Local government worker Han Chae-yeon, who was shipped in to work at the island community center, enjoys the natural environment aspect of living here. “It is quiet here,” she says. “There is good walking and nature and local wildlife.”

Still claimed by North Korea as its territory, the links between Baengnyeong and the North run deep. According to Jung, the marine, North Korean fishermen regularly drift across the disputed maritime boundary, unaware of where the invisible line actually rests. “Until about 10 years ago, Iheard North Koreans used to come across to visit their cousins on the island,” he said. “Back then, the island was not so well controlled.”

These days, the beaches are off-limits after dark. “We must close the beaches because we have to watch for the enemy,” said Jung. There is a realistic possibility, locals warn, that anyone drifting onto them at night could be shot out of fear that they are part of an enemy incursion.

If a certain tranquility persists on the island despite the military presence, getting to Baengnyeong is a precarious exercise. The four-hour hydrofoil ride cuts a deliberate path around the maritime border at speed, with North Korean weaponry within range not far away from its course. It is the only way to get there.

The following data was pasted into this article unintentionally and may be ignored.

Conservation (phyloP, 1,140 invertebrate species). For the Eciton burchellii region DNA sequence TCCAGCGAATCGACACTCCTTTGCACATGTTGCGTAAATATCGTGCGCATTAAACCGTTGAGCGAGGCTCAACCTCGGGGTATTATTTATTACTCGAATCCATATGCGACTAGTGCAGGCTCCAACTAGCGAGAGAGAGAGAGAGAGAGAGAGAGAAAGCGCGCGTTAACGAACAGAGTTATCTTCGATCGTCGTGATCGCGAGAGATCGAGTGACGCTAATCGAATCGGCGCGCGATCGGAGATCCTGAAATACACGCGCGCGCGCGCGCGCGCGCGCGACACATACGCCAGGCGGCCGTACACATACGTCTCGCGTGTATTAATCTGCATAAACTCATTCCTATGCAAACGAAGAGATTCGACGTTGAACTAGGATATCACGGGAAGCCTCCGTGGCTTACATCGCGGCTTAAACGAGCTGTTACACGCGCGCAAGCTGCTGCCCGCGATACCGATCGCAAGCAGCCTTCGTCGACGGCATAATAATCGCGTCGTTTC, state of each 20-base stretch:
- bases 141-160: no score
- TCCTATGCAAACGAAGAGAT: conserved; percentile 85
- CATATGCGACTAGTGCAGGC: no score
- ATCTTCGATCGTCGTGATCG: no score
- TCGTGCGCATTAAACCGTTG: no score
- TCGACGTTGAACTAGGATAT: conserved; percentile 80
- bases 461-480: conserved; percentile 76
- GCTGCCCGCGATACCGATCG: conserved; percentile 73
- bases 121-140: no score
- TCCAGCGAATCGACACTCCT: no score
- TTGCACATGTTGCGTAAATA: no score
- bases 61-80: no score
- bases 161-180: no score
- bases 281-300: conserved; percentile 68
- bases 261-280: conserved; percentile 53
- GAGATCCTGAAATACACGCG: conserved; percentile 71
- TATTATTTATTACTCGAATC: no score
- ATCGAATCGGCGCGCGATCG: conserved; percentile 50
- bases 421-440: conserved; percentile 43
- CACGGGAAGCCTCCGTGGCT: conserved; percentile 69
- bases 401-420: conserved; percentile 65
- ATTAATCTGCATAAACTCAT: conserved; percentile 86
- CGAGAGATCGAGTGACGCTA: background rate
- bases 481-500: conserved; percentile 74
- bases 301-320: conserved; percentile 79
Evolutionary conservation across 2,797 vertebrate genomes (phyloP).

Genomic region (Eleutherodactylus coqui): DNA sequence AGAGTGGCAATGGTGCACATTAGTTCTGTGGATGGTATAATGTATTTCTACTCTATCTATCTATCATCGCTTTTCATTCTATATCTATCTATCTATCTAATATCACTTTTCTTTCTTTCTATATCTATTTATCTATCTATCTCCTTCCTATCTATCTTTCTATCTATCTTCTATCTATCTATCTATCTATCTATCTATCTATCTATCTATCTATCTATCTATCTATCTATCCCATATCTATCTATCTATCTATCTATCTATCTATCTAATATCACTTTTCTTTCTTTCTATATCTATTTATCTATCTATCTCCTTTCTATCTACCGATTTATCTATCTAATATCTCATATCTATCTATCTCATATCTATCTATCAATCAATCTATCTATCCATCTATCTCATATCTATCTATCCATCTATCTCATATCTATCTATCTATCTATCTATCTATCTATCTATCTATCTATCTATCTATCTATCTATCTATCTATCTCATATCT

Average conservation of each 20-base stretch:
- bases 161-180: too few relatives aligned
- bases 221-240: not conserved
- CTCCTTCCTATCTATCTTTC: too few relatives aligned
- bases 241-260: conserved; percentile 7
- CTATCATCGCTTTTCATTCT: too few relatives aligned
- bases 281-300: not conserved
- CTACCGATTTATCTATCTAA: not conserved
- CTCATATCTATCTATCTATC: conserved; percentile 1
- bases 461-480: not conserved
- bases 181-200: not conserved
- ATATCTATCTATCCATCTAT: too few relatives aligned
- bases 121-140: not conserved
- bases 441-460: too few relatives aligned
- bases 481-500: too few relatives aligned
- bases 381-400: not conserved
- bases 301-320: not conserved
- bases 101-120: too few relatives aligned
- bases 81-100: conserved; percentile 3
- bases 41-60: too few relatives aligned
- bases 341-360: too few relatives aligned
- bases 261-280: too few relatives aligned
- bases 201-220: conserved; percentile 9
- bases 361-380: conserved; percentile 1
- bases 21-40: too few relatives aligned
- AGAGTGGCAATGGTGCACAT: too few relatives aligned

The initial scene that awaits civilian visitors is one of unmistakable militarization. Those young conscripts both starting and finishing their mandatory military service can be seen arriving and departing in numbers. Like the island itself, the looks on their faces, solemn yet serene, belie the realities of the existence here. Elsewhere, armed patrols are, of course, not an uncommon sight.

While some South Koreans remain unaware of the extent to which the island is militarized, at least one recent newcomer is convinced of his safety on Baengnyeong. Seoul native Park Tae-won, 38, an English teacher at the local middle school, said: “Since the war ended (57 years ago), we have had no serious fighting with (North Korea), so Ihave no worries.”

The message here seems to be: for a pleasant seaside holiday, sprinkled with equal measures of nature and North Korea, come to Baengnyeong Island. Just don’t forget a hard hat.